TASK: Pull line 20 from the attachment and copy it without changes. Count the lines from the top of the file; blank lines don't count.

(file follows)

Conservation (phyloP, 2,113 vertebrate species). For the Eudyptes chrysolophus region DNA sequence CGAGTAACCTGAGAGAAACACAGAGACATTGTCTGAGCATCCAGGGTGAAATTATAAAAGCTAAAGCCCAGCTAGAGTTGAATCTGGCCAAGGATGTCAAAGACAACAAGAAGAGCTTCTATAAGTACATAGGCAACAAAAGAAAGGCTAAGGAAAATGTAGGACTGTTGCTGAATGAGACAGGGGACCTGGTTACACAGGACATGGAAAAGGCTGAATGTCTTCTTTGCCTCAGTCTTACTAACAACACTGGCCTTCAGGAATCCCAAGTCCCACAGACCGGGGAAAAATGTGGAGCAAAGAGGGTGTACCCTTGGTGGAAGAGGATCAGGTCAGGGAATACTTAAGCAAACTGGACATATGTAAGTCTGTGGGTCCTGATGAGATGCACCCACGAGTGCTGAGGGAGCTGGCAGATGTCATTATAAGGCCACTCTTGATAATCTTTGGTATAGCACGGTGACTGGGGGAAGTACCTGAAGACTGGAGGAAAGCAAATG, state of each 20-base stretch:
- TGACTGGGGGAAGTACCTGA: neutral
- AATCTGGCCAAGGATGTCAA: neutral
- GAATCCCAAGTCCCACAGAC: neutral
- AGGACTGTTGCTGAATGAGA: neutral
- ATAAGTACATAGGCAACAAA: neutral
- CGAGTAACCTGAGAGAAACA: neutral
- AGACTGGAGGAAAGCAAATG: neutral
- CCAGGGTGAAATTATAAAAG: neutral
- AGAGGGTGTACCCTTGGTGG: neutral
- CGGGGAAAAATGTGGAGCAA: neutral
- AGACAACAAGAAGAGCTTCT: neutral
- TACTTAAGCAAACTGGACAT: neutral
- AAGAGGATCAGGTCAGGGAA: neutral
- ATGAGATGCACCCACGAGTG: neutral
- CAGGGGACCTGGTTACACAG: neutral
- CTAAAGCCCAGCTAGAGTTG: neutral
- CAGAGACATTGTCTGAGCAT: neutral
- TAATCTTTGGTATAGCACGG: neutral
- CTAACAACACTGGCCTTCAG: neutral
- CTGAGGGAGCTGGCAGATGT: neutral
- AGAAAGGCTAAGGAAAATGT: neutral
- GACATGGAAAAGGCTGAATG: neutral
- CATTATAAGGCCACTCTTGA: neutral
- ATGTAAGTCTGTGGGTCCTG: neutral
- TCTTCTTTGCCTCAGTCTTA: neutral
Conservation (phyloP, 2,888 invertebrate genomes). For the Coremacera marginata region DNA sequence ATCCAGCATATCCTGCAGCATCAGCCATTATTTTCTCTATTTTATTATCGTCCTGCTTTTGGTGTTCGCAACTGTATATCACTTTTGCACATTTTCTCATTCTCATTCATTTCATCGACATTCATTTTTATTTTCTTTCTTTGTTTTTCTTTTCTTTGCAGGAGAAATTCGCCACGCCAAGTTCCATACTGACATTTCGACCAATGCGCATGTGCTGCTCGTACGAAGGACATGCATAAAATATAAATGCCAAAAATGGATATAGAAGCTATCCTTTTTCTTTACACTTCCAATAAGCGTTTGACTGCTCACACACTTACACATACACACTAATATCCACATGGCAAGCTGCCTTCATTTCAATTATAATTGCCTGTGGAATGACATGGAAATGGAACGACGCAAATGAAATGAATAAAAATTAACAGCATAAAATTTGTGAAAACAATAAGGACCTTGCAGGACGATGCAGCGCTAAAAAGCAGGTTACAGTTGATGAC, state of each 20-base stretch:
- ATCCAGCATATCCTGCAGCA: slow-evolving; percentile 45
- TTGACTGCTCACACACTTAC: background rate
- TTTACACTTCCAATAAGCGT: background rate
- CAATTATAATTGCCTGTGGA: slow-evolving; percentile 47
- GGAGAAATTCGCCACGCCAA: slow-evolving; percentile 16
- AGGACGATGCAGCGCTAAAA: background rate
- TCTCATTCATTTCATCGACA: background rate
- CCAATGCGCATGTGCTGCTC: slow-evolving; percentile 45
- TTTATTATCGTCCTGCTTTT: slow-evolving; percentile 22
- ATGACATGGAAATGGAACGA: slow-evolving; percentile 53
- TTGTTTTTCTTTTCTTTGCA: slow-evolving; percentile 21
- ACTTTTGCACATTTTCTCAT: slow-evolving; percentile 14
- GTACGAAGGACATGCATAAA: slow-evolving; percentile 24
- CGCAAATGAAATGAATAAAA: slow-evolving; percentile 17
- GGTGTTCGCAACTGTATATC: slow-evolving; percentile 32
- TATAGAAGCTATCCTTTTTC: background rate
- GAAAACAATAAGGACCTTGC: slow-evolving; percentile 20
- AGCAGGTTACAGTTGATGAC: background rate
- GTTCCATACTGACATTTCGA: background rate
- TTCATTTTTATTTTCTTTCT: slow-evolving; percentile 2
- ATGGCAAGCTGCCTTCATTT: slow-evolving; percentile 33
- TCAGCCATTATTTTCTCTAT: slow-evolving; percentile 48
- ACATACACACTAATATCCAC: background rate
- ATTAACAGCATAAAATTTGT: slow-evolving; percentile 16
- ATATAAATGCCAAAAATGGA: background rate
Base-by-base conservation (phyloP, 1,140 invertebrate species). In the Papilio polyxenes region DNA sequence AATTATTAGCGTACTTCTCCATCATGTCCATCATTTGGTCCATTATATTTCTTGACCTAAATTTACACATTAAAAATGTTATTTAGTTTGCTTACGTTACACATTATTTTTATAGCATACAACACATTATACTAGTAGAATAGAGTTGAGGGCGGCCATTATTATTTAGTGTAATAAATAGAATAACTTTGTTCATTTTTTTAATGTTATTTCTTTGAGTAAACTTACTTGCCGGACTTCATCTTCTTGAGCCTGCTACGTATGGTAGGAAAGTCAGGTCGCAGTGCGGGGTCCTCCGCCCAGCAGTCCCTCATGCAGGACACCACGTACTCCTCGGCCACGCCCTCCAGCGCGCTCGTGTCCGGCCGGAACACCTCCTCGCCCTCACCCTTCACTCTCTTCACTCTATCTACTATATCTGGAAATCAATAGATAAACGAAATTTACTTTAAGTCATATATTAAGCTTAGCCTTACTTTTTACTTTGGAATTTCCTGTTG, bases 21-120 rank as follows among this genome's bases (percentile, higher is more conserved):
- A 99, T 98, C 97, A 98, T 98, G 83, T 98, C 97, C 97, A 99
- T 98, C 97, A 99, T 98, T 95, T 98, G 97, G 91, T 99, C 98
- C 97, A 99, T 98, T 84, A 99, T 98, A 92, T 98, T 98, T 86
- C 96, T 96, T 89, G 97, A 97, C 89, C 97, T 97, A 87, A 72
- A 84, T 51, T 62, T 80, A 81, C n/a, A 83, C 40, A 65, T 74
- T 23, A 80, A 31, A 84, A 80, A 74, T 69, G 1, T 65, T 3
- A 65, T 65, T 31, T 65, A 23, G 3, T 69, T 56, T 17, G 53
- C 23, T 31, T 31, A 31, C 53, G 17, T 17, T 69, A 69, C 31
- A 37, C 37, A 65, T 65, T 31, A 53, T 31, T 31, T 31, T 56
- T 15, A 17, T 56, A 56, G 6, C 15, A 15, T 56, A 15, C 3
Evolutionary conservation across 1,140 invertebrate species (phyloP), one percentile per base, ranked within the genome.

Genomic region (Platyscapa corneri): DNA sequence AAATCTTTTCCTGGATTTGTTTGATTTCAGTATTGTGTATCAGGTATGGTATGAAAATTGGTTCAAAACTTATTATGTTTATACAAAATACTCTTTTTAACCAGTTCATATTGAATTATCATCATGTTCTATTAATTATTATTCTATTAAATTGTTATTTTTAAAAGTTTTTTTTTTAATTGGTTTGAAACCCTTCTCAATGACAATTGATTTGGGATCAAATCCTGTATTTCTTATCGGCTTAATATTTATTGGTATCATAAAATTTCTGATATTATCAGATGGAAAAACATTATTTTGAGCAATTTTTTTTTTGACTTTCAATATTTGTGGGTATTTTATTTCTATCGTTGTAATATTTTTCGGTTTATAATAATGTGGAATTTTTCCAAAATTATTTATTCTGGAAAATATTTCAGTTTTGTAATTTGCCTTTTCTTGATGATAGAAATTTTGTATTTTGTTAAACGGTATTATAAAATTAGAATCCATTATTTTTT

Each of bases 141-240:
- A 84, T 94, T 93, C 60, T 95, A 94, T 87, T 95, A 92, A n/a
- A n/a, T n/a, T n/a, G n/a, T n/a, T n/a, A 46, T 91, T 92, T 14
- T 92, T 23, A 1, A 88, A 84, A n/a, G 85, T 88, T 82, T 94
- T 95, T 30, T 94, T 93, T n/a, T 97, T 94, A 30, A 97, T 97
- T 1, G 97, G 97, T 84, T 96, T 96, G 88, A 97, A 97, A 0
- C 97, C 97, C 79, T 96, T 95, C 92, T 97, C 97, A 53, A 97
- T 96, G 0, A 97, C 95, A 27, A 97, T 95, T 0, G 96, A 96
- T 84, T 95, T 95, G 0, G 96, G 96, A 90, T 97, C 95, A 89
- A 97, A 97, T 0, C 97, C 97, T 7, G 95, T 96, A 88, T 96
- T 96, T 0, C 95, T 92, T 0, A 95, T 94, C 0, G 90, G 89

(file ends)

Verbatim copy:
- CTAACAACACTGGCCTTCAG: neutral